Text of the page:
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Dr. King sends this letter of recommendation, on behalf of Reverend John Thomas Porter, to the Pulpit Committee of Sixth Avenue Baptist Church in Birmingham, Alabama. Following the death of Dr. Goodgame, Dr. King nominates without reservation, Reverend Porter who he calls, "one of the finest men on the ministerial horizon."
Bertha Baker requests Dr. King's assistance regarding discrimination issues involving employment, private industry, housing and education. Mrs. Baker details inequalities in numerical form and concludes with a request to join Dr. King's organization.
A representative of the Citizenship Education Program, an initiative of the SCLC, informs Mrs. Willis of recent travel plans to Dorchester, GA. Dorchester academy played a vital role in the struggle for voting and civil rights.
This article describes the effect of James Meredith's withdrawal from the race for Adam Powell's congressional seat. Civil Rights activists such as Dr. King, Mr. Carmichael and Mr. McKissick offer their opinions on how the race was handled.
Wyatt Tee Walker writes a letter to Attorney General Eugene Cook to clarify their previous conversation. Mr. Walker addresses multiple issues that were misunderstood. He then encourages Attorney General Cook to provide his office with a list of any questions and informs him that he is releasing the text of this letter to the news media.
Mrs. Cryssana Jenkins Bogner writes Dr. King with to both support his leadership in the Civil Rights Movement, and to share her discontent with Executive Director of the NAACP Roy Wilkin's stance on the Vietnam War.
This newspaper article frames the dilemma of teachers displaced by integration. Secretary of Labor W. Willard Wirtz urged state employment agencies to make a maximum effort to provide employment assistance and refresher training opportunities for these teachers.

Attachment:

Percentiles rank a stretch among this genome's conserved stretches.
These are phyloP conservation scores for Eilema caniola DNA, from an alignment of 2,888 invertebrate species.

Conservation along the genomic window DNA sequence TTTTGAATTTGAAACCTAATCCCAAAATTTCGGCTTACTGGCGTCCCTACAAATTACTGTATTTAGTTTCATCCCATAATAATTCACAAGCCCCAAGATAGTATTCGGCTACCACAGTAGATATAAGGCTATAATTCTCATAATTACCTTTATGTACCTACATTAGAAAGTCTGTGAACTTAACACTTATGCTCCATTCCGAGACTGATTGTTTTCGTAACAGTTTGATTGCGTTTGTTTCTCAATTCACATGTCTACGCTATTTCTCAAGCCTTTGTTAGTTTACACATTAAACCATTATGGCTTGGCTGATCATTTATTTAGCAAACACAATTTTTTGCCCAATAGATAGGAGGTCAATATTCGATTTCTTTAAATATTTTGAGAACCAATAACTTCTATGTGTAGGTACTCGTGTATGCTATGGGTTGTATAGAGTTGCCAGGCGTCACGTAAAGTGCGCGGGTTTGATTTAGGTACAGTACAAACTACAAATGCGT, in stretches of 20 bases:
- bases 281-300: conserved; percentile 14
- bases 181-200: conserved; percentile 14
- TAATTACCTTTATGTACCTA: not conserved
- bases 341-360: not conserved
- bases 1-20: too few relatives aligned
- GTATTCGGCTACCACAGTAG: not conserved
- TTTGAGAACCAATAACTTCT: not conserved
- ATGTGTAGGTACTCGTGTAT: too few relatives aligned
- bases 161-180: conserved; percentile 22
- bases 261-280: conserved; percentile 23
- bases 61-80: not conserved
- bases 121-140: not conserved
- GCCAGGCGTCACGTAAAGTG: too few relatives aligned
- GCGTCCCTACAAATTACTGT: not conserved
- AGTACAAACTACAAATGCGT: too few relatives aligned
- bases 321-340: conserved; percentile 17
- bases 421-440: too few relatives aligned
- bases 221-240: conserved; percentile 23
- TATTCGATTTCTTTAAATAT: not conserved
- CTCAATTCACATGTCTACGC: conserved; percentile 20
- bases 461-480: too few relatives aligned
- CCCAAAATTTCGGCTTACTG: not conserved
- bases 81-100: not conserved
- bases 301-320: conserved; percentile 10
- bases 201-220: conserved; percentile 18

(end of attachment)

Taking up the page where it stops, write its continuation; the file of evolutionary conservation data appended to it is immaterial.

The Drum Major Instinct, a sermon delivered by Dr. King at the Atlanta Ebenezer Baptist Church, frames the “instinct” as being responsible for the social ills of the world. Dr. King proclaims that racial inequality in America and the war in Vietnam are the result of nations engaging in a “bitter colossal contest for supremacy.” He suggests that the only way to end this “suicidal thrust” is to abide by an altered definition of the instinct – the definition of Jesus Christ.
Esther Jackson of the New York Shakespeare Festival sends Dr. King a "discussion letter" to raise the issue of desegregating the arts. Nationwide, new arts programs will emerge and existing organizations funded as part of "Great Society" programs. Jackson calls for an effort to prevent discrimination in such programs now rather than attempting to dislodge discrimination after it becomes further entrenched. She outlines the beginning of a response to the issue.
Dr. King thanks Henry Luce of Time magazine for naming him "Man of the Year." However, Dr. King believes that this honor is shared among the millions of individuals who committed themselves to the struggle for civil rights. Dr. King also acknowledges Luce for publishing the accomplishments of Negro professionals.
The registrar at Newcastle University thanks Dora McDonald for communicating Dr. King's additional engagement commitments to help in their planning.
Young Abby Seldes writes Dr. King to inform him of how inspirational his words are. Seldes mentions that she is a 12-years-old from Pennsylvania and an avid supporter of Dr. King's leadership. She also discusses her parents' participation in the March on Washington.
In this telegram, Barrington Dunbar of the peace and social committee from New York, informs Dr. King of the support from his religious society.
The minutes for this meeting include the Civil Rights act of 1967, the "Freedom Budget," and discrimination in military off-post housing.
Spelman College President Albert E. Manley congratulates Dr. King for the "highly effective" March on Washington. Manley commends Dr. King for his "I Have A Dream" speech. He found the speech inspirational and considers it to be "one of the greatest speeches of this century." As a result of their continued support to the struggle, the Manleys enclose a financial contribution to assist the work of the SCLC.
Dr. King profiles the emergent young Negro civil rights activist who is college-educated, creative, brave and committed to the discipline of non-violence. He attributes the activist's diligence to a keen awareness that they inhabit a world on the cusp of positive social change and that they will have the privilege to direct that change. They are no longer to be an imitator of his white counterpart, but rather an initiator and leader in this new age.